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10 of 14 people found the following review helpful
5.0 out of 5 stars GREAT study on "What It Means To Be a Man" for the last 200 years
I ordered the First Edition of this book several years ago, and have referred to sections of it many, many times as I observe what is going on within myself, as well as the profound struggles of men around me. Manhood in America at times deeply resonates with my own pain and disappointment, and helps to explain why we (men) do some of the crazy things we do, in an effort...
Published on October 19, 2011 by William B.

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21 of 36 people found the following review helpful
3.0 out of 5 stars Illuminating, yet uncomfortably misandric.
There are a lot of things about this book that are really great. The actual cultural history of manhood in America is fantastic, and his identification of the cultural ideals of Heroic Artisan, Genteel Patriarch and the Self-Made Man are particularly helpful concepts for making sense of it all. I've never seen it anywhere else. The first half of the book focuses on this,...
Published on September 23, 2011 by Some Guy


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10 of 14 people found the following review helpful
5.0 out of 5 stars GREAT study on "What It Means To Be a Man" for the last 200 years, October 19, 2011
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I ordered the First Edition of this book several years ago, and have referred to sections of it many, many times as I observe what is going on within myself, as well as the profound struggles of men around me. Manhood in America at times deeply resonates with my own pain and disappointment, and helps to explain why we (men) do some of the crazy things we do, in an effort to compensate for what we have now (since we entered the industrial/technical age about 150 years ago): a world that is dismally unsatisfying to men, and has cast us adrift in many ways. I am very much in favor of Michael Kimmel's call to a more "democratic" definition of manhood - any other option leaves us open to being even more lost than we are now. By the way, this is one of the best researched books I've ever read (the bibliography of Kimmel's sources is approximately the last 100 pages of the book!)
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5.0 out of 5 stars Shipping and other seller experiences were great. The book itself, March 2, 2015
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This review is from: Manhood in America: A Cultural History (Paperback)
Shipping and other seller experiences were great. The book itself, however, is a slow read and I've had a hard time getting into it (and I love the topic as a Women's & Gender Studies major).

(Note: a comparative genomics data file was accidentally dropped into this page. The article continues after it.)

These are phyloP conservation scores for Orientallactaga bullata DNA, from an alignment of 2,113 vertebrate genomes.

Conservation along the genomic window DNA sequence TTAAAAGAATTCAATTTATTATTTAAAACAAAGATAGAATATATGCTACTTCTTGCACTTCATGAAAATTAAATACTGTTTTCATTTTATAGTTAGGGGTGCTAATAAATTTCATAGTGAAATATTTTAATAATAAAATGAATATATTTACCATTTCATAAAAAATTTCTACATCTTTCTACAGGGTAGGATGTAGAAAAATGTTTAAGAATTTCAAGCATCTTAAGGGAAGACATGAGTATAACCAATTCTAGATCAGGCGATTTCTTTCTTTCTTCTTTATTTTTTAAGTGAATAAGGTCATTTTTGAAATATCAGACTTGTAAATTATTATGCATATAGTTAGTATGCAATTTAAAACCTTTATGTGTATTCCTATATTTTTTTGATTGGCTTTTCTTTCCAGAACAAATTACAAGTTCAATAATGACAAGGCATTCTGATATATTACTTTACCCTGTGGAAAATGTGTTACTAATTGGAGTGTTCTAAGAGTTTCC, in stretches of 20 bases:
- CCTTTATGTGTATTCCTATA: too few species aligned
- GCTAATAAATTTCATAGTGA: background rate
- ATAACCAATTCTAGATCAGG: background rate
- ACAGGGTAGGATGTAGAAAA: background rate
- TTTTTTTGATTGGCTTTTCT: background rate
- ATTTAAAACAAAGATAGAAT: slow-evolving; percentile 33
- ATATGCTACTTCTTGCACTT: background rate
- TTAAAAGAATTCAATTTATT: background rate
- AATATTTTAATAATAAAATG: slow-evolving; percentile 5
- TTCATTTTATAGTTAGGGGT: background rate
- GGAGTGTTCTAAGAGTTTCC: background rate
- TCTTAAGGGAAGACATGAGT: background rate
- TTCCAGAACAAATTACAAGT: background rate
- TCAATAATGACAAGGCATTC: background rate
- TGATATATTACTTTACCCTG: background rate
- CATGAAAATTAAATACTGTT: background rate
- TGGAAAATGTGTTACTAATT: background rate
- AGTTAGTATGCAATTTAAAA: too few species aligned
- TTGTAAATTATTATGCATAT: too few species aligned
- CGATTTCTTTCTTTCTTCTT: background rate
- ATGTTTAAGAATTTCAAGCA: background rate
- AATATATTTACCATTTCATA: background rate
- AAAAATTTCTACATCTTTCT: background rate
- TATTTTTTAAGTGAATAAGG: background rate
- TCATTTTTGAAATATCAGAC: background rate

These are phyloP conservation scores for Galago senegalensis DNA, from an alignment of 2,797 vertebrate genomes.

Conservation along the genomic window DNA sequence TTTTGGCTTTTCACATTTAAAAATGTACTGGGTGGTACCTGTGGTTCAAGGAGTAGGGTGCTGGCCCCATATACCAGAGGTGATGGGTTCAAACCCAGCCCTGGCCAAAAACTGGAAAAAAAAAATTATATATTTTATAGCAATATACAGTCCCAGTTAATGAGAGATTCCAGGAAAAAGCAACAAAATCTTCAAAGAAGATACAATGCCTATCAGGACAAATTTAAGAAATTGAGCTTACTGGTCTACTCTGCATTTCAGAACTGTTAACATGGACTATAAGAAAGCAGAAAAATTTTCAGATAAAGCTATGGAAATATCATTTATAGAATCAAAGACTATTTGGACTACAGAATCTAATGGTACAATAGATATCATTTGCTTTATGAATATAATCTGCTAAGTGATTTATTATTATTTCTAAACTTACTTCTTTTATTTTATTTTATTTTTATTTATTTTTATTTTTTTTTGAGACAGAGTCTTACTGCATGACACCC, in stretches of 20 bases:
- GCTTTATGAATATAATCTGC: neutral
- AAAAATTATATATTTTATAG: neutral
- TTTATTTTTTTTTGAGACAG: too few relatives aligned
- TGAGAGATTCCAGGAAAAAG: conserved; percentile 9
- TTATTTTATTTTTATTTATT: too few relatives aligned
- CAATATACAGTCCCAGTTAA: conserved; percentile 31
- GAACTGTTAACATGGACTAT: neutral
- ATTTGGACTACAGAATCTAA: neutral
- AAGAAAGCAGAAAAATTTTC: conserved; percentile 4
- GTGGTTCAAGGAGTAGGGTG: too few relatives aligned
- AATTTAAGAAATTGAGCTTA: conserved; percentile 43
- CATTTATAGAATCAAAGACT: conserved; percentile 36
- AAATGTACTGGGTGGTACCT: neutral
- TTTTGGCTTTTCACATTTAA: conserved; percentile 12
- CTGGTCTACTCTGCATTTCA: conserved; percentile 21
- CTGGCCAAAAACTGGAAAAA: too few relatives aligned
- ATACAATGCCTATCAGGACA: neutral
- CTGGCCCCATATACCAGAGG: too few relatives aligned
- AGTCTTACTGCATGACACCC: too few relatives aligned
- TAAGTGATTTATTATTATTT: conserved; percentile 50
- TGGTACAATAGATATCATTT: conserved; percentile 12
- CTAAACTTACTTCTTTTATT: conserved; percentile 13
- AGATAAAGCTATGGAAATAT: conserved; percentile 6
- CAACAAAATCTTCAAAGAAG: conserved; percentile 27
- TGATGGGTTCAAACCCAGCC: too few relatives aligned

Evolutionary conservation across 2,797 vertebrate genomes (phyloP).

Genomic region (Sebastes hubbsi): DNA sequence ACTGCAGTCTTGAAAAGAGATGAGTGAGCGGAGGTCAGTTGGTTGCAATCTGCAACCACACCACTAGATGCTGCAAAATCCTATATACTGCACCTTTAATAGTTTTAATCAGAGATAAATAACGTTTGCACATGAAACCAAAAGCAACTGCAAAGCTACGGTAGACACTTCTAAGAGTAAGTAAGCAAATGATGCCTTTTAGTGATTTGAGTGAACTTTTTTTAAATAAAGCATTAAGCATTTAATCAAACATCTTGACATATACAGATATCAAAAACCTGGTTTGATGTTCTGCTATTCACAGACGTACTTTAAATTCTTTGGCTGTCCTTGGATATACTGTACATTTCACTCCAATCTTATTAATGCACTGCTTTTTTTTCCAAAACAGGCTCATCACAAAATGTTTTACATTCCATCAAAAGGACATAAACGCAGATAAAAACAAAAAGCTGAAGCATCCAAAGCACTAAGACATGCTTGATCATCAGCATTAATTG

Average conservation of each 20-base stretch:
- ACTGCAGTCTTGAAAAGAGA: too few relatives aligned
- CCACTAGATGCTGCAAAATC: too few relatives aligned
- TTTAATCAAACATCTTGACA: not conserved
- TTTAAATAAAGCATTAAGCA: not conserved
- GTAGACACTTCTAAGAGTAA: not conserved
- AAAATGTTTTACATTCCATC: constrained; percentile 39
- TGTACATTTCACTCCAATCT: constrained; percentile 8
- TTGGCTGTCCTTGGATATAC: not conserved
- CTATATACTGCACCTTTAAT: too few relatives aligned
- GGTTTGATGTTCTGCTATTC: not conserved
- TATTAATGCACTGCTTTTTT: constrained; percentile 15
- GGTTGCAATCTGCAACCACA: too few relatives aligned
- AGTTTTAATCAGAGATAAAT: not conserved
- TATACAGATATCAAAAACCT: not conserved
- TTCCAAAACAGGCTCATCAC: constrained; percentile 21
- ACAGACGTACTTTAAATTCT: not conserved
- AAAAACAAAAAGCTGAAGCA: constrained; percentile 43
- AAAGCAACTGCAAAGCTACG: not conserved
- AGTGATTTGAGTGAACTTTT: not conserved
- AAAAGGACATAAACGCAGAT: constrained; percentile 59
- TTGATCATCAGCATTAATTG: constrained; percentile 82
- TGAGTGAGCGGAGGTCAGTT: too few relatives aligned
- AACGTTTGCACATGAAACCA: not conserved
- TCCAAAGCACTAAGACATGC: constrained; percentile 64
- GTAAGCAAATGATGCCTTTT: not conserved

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3 of 5 people found the following review helpful
5.0 out of 5 stars A must in gender studies, March 23, 2013
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This review is from: Manhood in America: A Cultural History (Paperback)
This is the most interesting book I have ever read about masculinity. It explains in detail the history of manhood (as the title offers) in a very easy way to read, amusing and with the most amazing details, statistics and anecdotes about famous people, philosophers, writers, sociologists, and just normal men. Is a must if you are interested in gender studies
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5 of 9 people found the following review helpful
5.0 out of 5 stars Great Read, July 9, 2011
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Johana Guardado (BERKELEY, CA, US) - See all my reviews
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This review is from: Manhood in America: A Cultural History (Paperback)
This is a great book it was assigned for a history class in my university and I have to say it was a pleasure to read. It gives amazing detail about a topic that I was not very familiar with, totally recommend it. It's worth reading!
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21 of 36 people found the following review helpful
3.0 out of 5 stars Illuminating, yet uncomfortably misandric., September 23, 2011
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Some Guy (Missouri, USA) - See all my reviews
This review is from: Manhood in America: A Cultural History (Paperback)
There are a lot of things about this book that are really great. The actual cultural history of manhood in America is fantastic, and his identification of the cultural ideals of Heroic Artisan, Genteel Patriarch and the Self-Made Man are particularly helpful concepts for making sense of it all. I've never seen it anywhere else. The first half of the book focuses on this, and was quite absorbing and illuminating. It explained, in my opinion, the Tea Party movement as well as right-wing Libertarians. The problem really shows itself in the second half of the book (almost seeming like a different person wrote it) where he loses his objectivity and replaces it with misandry instead of what is really needed in order to understand the subject (the American white male and his culture) which would be empathy. I think there's probably a way to point out the absurdity of some of the beliefs of white men's culture without being so nasty about it, and I feel that approach kept him from really getting to the core of the subject matter (which would have done a lot more to point up how people can change the problems with men's culture in the US). If I could give the first half 5 stars and the second half 2 stars, I would.